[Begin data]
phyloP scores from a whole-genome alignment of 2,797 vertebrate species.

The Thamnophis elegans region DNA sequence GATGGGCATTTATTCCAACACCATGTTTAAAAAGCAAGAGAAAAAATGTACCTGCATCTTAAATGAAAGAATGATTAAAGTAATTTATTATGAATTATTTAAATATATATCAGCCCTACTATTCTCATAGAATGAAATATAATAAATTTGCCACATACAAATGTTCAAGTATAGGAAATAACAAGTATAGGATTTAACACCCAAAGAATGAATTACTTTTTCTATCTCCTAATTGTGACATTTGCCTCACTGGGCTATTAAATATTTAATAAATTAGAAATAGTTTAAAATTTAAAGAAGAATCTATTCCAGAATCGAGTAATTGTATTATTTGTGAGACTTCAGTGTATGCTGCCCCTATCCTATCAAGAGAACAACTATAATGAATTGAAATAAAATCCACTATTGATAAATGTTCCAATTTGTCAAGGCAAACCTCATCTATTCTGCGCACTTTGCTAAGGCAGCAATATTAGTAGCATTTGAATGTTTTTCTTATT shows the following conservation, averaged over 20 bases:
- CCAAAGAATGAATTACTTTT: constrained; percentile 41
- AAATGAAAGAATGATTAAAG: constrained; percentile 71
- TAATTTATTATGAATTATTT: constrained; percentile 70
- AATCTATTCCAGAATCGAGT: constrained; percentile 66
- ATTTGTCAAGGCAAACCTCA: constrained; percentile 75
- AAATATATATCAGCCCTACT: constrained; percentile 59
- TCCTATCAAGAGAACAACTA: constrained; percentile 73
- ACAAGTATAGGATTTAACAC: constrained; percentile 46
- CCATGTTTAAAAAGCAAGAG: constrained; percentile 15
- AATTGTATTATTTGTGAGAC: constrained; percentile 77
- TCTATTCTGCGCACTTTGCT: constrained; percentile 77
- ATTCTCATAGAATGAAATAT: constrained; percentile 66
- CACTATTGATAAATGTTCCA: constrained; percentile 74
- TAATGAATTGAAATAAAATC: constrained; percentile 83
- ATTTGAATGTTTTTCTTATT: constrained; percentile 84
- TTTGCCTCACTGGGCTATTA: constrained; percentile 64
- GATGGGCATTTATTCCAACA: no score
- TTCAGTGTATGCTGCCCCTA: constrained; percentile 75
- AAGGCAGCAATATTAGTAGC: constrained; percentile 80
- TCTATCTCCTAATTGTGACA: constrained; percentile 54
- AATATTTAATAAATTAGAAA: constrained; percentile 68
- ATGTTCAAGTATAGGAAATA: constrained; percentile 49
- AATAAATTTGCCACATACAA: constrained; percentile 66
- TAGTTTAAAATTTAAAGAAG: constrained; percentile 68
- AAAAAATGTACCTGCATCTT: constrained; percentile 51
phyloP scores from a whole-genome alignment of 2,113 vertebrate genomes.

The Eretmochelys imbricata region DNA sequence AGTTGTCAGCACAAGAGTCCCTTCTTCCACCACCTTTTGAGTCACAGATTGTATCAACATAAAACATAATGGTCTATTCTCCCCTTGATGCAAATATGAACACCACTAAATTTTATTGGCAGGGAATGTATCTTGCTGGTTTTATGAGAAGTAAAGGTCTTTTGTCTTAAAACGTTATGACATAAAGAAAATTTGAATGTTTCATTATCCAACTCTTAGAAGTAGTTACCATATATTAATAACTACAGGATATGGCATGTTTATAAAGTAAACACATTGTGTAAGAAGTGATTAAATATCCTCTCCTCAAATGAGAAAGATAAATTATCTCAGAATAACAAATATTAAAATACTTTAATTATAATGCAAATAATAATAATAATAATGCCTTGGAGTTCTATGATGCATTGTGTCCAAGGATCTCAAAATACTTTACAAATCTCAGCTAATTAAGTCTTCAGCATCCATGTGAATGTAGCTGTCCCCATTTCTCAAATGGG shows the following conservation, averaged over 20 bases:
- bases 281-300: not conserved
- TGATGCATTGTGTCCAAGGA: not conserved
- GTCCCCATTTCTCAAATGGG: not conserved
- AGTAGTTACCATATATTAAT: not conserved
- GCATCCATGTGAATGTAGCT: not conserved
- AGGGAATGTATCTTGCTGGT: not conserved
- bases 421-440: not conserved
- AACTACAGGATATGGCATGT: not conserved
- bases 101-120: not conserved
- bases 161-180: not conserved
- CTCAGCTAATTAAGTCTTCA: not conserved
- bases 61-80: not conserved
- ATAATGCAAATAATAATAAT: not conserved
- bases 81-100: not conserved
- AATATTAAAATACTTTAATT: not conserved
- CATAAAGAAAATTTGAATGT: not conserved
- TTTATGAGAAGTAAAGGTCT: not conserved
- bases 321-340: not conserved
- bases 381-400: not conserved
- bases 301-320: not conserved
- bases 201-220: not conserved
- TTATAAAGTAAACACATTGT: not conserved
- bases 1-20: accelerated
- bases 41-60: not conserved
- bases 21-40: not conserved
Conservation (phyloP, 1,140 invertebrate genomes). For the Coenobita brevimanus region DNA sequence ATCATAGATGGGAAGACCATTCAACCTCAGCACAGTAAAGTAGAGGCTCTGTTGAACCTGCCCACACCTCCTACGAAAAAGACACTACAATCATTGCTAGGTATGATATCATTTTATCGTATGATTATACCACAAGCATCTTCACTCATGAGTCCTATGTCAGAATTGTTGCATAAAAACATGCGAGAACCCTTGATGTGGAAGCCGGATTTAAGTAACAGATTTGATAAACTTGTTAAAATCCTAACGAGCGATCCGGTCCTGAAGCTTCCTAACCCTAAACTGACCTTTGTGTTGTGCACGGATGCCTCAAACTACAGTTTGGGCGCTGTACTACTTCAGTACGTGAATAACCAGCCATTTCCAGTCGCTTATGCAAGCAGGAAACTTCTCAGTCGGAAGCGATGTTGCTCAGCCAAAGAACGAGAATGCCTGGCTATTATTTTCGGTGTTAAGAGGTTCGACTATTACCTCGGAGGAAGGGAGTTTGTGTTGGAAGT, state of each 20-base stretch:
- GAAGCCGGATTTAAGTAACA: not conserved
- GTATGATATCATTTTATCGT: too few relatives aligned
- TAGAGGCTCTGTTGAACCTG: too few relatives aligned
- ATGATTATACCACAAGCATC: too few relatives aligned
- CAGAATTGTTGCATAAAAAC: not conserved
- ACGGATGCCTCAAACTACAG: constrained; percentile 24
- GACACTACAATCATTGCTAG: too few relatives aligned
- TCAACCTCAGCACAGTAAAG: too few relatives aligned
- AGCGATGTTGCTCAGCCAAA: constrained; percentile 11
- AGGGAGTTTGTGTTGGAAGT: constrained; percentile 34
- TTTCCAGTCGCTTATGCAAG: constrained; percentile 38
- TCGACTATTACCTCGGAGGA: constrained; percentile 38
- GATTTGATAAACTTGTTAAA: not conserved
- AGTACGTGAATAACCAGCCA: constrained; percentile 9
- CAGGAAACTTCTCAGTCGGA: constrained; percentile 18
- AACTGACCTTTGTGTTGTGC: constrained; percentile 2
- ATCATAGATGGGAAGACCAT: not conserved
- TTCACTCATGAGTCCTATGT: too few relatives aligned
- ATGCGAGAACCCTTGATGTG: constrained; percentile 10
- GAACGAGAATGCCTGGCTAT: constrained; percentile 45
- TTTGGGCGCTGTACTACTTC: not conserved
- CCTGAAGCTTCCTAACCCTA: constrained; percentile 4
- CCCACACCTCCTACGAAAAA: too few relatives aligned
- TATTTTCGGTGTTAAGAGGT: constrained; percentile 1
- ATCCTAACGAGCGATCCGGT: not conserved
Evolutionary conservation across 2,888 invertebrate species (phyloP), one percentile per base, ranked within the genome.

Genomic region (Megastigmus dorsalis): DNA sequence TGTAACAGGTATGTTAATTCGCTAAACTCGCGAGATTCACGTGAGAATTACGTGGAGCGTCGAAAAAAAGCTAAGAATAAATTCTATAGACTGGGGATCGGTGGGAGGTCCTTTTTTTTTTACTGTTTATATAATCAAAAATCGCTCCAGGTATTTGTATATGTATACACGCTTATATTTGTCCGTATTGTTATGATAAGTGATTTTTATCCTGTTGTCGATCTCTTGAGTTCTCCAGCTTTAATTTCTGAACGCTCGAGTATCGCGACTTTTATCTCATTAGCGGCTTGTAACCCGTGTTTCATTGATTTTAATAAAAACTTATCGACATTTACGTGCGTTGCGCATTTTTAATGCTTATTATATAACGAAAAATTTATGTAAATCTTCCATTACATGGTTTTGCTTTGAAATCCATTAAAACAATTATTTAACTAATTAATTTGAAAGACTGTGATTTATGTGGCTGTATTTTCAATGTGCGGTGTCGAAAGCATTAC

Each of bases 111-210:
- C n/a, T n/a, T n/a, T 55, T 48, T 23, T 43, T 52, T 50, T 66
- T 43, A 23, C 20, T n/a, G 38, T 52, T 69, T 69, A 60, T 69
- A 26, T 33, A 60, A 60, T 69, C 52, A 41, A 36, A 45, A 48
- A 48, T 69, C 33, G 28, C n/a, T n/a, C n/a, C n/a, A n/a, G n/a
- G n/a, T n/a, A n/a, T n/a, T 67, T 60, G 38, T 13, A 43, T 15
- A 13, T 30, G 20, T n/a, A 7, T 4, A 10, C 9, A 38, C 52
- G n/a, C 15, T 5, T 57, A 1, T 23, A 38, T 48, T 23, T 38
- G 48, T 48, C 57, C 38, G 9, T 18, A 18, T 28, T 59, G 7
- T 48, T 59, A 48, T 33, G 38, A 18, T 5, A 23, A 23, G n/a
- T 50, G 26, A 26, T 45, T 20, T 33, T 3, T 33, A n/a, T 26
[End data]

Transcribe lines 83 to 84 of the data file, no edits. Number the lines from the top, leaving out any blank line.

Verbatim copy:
Each of bases 111-210:
- C n/a, T n/a, T n/a, T 55, T 48, T 23, T 43, T 52, T 50, T 66